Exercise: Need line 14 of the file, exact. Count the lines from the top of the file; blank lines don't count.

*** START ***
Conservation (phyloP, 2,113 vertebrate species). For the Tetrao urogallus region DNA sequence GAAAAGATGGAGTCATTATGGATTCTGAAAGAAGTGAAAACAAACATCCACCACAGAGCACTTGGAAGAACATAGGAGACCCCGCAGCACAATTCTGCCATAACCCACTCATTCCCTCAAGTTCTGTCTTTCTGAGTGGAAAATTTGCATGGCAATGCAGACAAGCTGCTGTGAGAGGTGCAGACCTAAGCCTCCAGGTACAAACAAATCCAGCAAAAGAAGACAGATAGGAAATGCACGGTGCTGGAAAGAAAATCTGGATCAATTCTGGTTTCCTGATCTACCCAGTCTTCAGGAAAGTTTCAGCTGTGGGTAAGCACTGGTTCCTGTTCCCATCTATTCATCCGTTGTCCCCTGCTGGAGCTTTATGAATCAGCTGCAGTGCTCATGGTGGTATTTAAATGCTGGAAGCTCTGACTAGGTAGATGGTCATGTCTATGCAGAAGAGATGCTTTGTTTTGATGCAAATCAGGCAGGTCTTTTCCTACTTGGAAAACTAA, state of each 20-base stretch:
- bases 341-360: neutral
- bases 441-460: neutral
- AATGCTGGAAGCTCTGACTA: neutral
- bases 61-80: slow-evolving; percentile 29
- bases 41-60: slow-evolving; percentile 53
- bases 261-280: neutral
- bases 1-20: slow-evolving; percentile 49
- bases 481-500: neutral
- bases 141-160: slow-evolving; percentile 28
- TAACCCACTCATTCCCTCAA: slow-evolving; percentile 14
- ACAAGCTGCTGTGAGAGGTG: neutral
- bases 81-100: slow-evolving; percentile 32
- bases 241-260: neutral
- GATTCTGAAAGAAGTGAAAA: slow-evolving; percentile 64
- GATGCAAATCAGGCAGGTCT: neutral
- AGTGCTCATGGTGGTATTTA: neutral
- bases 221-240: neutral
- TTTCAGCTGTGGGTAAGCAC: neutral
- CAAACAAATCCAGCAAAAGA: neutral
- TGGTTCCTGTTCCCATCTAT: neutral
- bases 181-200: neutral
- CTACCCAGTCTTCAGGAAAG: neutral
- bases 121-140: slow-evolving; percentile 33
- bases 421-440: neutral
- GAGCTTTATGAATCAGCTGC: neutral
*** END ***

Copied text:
- bases 241-260: neutral